“My first reaction was he earned the right to be a free agent. I know a lot of thought went into it and it wasn’t a decision that he took lightly. I know he took a lot of criticism for making that decision but I think he earned that right to make whatever decision he felt was best for him. I think it’s going to be interesting with Golden State. Obviously defending them is going to be a challenge because — we talked about versatility — they were already an extremely talented offensive team and he’s going to make them better. They’re going to be a different team than they were last year, they’re not going to have the big guys. When you lose Festus Ezeli, who is on our team now, and Andre Bogut and Maurice Speights, the look of their frontline is going to be different. But I think they could be just as good just because of what they’ll be able to do at the offensive end.”
His thoughts on “super teams” in the NBA:
“You know, I don’t know if it’s good or bad for the league. I’ve just kind of accepted that that’s the way things are. I know people have made comparisons when LeBron went to Miami and that was supposedly the first super team and they won two championships, but it’s not like there was a five year, seven year run dynasty. When you get out on the court, you still have to play the games. Obviously Golden State is going to be very good, but you’ve got to play an 82-game season, you’ve got to go through four series to win a championship. I think the league does thrive on star power, whether it’s star power within a team or having a team be a star. I don’t know, I think the league is doing extremely well, I think it’s extremely popular. I think this is just another story that people are going to be interested in.”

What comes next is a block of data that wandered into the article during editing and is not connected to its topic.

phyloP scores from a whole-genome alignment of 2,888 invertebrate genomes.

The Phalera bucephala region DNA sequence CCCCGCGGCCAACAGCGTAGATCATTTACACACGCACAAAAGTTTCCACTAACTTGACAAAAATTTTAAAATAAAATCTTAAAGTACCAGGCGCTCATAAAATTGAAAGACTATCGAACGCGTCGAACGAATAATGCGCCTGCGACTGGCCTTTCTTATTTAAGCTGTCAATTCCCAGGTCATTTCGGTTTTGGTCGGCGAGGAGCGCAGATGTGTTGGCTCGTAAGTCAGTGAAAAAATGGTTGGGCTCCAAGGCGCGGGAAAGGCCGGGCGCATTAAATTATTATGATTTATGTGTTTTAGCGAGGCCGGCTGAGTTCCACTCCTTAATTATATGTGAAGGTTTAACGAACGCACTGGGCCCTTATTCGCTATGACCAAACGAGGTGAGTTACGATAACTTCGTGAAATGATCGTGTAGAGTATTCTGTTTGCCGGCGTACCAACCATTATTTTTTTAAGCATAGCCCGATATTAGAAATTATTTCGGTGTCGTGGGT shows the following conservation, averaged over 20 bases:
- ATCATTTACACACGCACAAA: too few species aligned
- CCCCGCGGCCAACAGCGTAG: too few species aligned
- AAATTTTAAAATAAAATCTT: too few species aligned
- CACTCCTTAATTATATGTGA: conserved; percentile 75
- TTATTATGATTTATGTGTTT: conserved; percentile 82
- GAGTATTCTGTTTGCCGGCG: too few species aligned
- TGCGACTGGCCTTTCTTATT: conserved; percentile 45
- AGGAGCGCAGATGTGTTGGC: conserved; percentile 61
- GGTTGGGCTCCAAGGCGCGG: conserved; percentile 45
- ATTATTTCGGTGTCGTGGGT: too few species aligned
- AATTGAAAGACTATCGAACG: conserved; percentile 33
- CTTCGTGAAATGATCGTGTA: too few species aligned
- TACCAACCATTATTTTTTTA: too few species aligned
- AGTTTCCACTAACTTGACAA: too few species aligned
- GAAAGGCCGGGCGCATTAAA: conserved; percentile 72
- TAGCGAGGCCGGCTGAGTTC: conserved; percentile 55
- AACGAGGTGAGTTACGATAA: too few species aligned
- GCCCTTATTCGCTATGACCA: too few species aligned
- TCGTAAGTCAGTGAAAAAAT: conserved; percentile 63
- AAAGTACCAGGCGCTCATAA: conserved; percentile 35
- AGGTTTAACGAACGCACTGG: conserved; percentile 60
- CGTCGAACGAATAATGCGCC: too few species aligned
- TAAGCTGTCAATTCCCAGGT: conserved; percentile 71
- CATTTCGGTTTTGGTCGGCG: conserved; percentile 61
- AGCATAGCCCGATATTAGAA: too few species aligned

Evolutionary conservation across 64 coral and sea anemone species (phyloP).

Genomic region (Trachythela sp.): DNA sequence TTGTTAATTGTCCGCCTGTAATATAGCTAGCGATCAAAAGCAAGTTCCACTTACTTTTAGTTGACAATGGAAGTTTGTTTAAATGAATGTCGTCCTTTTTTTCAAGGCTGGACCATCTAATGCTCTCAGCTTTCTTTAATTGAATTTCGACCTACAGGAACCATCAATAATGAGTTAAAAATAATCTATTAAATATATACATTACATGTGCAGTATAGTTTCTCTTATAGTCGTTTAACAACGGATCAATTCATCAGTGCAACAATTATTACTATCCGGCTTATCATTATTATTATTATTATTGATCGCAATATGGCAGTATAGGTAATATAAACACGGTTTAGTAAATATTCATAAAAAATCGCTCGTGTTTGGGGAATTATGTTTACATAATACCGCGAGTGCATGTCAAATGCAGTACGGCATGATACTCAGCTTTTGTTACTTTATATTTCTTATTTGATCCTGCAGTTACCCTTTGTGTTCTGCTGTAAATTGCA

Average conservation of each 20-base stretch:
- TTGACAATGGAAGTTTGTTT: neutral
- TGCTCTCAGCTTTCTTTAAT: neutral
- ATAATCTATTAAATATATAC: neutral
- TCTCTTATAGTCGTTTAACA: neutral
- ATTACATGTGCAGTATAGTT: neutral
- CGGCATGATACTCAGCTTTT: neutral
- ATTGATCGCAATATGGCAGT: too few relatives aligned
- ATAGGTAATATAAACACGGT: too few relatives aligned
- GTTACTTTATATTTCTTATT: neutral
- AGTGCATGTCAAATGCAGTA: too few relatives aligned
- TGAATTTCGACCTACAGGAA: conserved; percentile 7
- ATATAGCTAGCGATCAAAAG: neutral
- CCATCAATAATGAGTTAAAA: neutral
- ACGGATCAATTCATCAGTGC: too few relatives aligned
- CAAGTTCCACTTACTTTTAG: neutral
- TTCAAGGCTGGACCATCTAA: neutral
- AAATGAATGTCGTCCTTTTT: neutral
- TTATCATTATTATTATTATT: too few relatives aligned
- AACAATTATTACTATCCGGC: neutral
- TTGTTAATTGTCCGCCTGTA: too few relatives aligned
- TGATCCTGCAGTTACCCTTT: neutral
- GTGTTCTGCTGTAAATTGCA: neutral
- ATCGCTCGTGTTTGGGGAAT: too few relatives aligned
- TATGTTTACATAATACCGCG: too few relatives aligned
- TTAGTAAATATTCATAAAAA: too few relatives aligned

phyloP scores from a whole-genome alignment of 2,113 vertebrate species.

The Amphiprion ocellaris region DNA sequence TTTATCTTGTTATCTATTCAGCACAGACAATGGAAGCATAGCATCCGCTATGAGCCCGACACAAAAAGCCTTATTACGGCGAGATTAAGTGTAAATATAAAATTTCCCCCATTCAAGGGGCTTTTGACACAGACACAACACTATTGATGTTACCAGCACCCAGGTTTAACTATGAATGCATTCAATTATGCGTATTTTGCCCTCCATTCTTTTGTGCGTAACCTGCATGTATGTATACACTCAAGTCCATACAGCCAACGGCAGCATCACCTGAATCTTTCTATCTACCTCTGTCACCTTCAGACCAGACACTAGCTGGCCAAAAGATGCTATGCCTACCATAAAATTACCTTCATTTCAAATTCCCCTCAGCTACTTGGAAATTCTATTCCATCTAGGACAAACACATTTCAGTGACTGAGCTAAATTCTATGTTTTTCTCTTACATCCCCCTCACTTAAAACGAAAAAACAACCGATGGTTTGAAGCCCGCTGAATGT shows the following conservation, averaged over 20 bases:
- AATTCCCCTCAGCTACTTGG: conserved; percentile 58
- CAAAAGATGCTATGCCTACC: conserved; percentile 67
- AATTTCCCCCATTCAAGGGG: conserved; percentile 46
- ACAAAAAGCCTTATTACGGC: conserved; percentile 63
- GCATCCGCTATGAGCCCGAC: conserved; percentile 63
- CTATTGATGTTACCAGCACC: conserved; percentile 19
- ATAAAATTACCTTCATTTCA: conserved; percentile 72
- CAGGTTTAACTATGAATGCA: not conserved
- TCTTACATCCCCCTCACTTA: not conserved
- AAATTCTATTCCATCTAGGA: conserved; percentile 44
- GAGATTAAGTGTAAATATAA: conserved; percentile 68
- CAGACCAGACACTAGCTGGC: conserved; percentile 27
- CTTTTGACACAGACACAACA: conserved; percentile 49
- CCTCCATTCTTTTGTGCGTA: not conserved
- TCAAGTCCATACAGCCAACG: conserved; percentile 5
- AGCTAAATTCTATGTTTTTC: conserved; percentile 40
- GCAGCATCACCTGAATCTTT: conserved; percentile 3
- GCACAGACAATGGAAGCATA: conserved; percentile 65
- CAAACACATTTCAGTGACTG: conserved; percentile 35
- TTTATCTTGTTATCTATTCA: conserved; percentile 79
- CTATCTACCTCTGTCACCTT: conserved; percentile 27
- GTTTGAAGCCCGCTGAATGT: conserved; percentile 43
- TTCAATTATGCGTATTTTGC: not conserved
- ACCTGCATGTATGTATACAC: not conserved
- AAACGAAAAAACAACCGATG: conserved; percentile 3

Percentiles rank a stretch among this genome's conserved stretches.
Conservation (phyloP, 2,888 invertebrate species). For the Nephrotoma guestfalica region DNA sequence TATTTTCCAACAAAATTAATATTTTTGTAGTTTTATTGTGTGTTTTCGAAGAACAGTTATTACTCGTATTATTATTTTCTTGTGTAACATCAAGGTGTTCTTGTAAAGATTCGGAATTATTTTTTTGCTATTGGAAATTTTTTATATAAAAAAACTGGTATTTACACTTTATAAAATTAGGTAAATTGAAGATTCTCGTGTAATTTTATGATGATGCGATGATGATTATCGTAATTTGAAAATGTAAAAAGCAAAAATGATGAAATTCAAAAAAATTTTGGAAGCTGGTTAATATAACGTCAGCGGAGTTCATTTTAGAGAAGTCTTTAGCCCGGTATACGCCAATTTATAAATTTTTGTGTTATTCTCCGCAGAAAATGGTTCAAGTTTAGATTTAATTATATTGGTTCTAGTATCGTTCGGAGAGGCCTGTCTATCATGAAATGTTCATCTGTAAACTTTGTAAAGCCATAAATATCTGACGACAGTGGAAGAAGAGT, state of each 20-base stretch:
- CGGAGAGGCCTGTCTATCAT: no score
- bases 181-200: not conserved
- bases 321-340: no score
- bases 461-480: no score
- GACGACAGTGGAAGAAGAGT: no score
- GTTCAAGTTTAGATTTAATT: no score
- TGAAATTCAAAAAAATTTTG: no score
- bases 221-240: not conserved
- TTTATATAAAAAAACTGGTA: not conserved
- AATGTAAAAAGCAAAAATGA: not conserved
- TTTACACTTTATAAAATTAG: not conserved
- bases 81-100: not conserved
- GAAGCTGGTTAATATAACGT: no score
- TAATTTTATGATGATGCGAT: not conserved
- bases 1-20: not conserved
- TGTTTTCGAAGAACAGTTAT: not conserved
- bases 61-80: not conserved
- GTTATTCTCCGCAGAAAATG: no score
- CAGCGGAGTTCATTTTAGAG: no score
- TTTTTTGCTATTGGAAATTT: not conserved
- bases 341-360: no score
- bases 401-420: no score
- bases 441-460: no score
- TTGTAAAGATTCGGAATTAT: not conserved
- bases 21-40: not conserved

On having confidence in shooters like Allen Crabbe and CJ McCollum:
“I’m a big believer in confidence when shooting. It probably goes back to my freshman year in college when I didn’t know whether to shoot or (laughs) you know the phrase. But anyway, I’m a big believer in confidence and Allen and CJ are two different categories. CJ struggled with injuries his first two years and was trying to get incorporated into a roster that was winning 50 games and never really got into a rhythm. I think shooting is about rhythm and confidence. Same thing for AC, really, is that he did have opportunities to play in his first two years but he was playing behind Wes Matthews and Nic Batum and his opportunities on the court were limited. When you’re looking over your shoulder and trying not to make mistakes and putting pressure on (yourself) to make a shot, it’s difficult. I really give it to CJ and Allen, they were ready for this year and they were prepared for it, the opportunity was going to be there. But I think that a lot of players — and you know, you played — is that if the coach trusts me, I’m going to play better. Whether I trusted them or not their first two years, certainly their opportunity was there and I trusted them with the role that they were going to have.”
On his participation in the Men’s Wearhouse National Suit Drive:
“Every year what I do is I go through the closet and knowing that I’m going to get some suits in the fall, I go through and weed out the older ones. There’s certain ones that I do kind of have a special place in my heart for them, but other than that, I just take some of the older suits and the Men’s Wearhouse has a great program with the suit drive to give away suits to people who can use them. I’m kind of a bigger guy so hopefully there’s some big guys out there who are able to take advantage of them.”